Column: Adventures in a creepy house

Peter Firth as Archie Weeks in The Flaxton Boys
Peter Firth as Archie Weeks in The Flaxton Boys

This week I’m writing about ‘The Flaxton Boys’, a great 1960s children's programme.

Little is heard about it nowadays, but it had a strange and mysterious quality which rendered it riveting. I’d love to hear readers’ memories of it too.

Set in Flaxton Hall, Yorkshire, the main memory I have of the programme is the hole in the wall and two eyes peering through at the goings on. This was incredibly creepy and other viewers will know exactly what I’m referring to.

Set in a large mansion, we saw the lives of the youngsters yet there was a darker side to the mansion which was implied, yet never stated.

Storylines included hidden treasure and creepy happenings and we were led on an adventure each week with the two boys. Everyone wanted to know what was really going on and who the person lurking behind the wall was.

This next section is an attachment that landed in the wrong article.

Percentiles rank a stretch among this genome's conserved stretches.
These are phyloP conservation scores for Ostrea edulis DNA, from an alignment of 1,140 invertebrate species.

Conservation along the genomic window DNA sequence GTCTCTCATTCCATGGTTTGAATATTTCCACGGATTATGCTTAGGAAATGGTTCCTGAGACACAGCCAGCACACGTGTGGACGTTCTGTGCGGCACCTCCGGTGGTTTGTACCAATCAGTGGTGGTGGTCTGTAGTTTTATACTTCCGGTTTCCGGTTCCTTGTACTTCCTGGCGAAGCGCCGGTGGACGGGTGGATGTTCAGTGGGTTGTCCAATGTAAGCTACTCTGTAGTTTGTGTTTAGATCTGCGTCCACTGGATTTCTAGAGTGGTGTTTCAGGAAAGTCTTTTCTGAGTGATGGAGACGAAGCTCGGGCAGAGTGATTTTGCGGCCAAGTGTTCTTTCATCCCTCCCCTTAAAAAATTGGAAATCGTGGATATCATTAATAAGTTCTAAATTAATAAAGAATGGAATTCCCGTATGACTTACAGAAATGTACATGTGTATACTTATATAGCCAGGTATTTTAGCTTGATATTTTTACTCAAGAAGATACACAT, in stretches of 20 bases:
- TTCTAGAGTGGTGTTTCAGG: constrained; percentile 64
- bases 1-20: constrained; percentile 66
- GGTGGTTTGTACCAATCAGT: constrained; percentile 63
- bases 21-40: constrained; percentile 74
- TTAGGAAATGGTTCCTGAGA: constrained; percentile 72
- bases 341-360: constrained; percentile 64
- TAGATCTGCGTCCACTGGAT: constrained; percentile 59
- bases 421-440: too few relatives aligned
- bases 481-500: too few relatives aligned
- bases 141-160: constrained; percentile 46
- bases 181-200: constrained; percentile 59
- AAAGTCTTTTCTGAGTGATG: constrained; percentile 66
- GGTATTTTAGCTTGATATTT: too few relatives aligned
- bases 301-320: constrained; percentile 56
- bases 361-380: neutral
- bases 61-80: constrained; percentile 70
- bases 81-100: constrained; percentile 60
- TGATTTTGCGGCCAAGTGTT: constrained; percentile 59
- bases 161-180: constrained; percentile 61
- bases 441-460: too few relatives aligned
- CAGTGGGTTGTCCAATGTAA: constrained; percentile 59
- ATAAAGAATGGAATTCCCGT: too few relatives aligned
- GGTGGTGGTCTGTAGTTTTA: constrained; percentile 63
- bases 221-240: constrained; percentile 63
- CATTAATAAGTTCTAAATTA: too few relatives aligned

Also it was always shown during the day which somehow seemed incongruous, given the spooky vibe of the programme.

Another vivid memory is that of a great ‘60s programme, called ‘Journey To The Bottom Of The Sea’.

Set in the Cold War period, it had a strange beeping sound which, to the ears of a child, really added a sense of drama to the programmes.

Again, those in the know will know exactly what I am referring to.

Each week saw the poor submarine staff dealing with one drama after another, and sometimes those of the nonsensical kind, such as some enormous sea monsters grappling with the vessel.

This would bring on stranger and more frantic sounds, and show the men being rocked helplessly about, though their 60s haircuts were always immaculate. We never saw their lives off the sub and this gave a somewhat claustrophobic vibe to the programme.

In many ways, it reminded of an aquatic Star Trek which was similar in its storylines and plots sans the science fiction theme.

It was serious stuff as they battled with this threat or that and unmissable each week.

These programmes were a delight to young children who could escape their everyday activities into a world of adventure and dramatic twists and turns.

Great and treasured memories.